Africa Top10 News

1Ethiopia’s Housing Allocation Causes Ire

Ethiopia’s Housing Allocation

Thousands of people in Ethiopia’s Oromia region took to the streets in major towns to protest the manner in which the Addis Ababa city administration allotted condominium buildings. Reports indicate that over a dozen locations across Oromia – the largest and most populous region – were hit by the protests. Among other places Jimma, Ambo, Awaday, Bale and Adama were all affected by the action. The deputy mayor said farmers who were displaced from the sites were included in the transfer without lottery. The issue of uprooting local farmers to make way for the housing project has long been a divisive issue. The project which dates back to 2016 forms part of plans to deal with rapid population growth and an acute shortage of affordable housing. Authorities in Addis Ababa and in smaller cities across the country have been building condominium units targeting low and middle-income groups, financed entirely with public money.

SOURCES: AFRICA NEWS

2Mali’s Bold Moves in Maternal and Child Care

Mali Maternal and Child Care

After decades of suffering some of the highest maternal and child mortality rates in the world, Mali has vowed to provide free healthcare for pregnant women and children under five in a “brave and bold” move to revamp its dismal healthcare system. Following a raft of reforms announced by President Ibrahim Boubacar Keïta, free contraceptives will also be provided across the country as tens of thousands of community health workers are introduced in a bid to provide more localised healthcare to Mali’s population of 18 million people. Healthcare experts, international aid agencies and Malian citizens alike have heralded the announcement as a “tremendous” moment for a country that has long struggled to contain preventable infectious diseases such as malaria, pneumonia and diarrhoea, and where one in 10 children die before their fifth birthday.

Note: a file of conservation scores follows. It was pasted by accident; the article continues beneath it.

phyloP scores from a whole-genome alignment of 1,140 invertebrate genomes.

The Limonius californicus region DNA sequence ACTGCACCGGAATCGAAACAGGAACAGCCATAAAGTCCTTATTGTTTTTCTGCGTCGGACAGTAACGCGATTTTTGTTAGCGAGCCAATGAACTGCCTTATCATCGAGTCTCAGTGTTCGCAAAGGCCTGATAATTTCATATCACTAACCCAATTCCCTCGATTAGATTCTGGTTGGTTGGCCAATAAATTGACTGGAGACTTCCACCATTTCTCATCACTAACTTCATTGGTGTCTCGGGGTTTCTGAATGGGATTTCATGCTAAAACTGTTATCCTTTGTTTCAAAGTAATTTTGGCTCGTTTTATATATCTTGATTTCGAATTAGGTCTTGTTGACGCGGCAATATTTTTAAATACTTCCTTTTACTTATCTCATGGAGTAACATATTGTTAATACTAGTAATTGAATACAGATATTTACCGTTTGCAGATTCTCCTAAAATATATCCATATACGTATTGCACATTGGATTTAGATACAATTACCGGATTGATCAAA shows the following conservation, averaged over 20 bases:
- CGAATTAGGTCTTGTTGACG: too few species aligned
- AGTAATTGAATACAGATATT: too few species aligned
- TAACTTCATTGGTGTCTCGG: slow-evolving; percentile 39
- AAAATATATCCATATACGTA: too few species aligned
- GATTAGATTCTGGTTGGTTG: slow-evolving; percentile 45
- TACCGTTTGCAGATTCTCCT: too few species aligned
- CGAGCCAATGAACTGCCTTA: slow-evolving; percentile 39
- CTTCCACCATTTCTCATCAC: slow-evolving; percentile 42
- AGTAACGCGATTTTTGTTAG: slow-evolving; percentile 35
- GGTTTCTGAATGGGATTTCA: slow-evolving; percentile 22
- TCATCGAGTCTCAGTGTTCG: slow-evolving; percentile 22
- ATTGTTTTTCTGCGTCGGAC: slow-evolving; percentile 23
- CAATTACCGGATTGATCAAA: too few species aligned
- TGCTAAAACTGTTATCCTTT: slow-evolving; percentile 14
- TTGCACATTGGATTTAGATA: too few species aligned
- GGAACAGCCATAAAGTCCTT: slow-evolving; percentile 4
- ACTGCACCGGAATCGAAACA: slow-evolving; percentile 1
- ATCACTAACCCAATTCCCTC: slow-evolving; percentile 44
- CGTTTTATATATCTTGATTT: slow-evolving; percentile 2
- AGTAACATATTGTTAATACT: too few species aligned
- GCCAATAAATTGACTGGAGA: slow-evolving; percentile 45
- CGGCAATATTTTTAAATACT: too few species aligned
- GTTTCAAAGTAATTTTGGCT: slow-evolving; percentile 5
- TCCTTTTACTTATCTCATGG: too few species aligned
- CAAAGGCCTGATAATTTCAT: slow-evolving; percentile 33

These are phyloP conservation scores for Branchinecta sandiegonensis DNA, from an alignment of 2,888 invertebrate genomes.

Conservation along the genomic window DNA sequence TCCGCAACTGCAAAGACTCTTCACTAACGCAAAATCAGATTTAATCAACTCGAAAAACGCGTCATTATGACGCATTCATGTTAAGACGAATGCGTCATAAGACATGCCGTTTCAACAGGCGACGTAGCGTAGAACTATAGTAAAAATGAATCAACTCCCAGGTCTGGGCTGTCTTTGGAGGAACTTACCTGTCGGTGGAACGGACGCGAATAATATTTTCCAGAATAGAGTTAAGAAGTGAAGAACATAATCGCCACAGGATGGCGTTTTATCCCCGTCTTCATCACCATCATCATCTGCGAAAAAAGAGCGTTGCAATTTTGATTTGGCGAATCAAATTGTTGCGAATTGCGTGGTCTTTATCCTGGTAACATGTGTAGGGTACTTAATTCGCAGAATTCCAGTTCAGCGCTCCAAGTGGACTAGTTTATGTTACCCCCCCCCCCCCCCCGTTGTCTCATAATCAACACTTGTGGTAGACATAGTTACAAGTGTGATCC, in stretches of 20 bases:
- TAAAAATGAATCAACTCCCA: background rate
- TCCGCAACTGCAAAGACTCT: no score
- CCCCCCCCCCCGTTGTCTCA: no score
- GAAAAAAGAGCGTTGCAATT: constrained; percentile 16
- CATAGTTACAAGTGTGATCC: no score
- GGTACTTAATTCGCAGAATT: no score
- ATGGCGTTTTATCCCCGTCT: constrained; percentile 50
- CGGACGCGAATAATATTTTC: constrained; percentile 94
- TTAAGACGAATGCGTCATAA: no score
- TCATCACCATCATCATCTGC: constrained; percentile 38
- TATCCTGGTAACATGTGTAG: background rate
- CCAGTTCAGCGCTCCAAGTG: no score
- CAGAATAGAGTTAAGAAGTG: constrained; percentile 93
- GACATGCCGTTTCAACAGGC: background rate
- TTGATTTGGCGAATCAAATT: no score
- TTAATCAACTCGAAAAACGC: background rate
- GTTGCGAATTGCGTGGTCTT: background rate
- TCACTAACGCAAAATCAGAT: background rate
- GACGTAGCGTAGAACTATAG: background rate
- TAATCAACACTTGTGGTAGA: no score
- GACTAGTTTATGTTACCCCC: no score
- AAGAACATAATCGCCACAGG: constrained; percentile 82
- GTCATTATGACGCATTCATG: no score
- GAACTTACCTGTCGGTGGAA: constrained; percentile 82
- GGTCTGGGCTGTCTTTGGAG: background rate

SOURCES: THE GUARDIAN

3Issuing Title Deeds Will Continue to Increase Young Investors Preference for Real Estate

Title Deeds Kenya

A survey done last year by Enwealth Financial Services in partnership with Strathmore University revealed that 62.8 per cent of Kenyans opt for land and real estate when it comes to securing future investments. The survey sampled out average Kenyans from the top and middle income earners who are majorly professionals and self-employed people who have savings and are planning to invest. As the year begins, investors continue to look out for the best places to invest in land, however, preference will be given to real estate companies who have been keen on ensuring that clients sign the legal documents involved in land transfer. Signing of legal documents assures clients that they will receive their title deeds at the end of their investment. A title deed empowers individuals to develop their property without any legal constraints.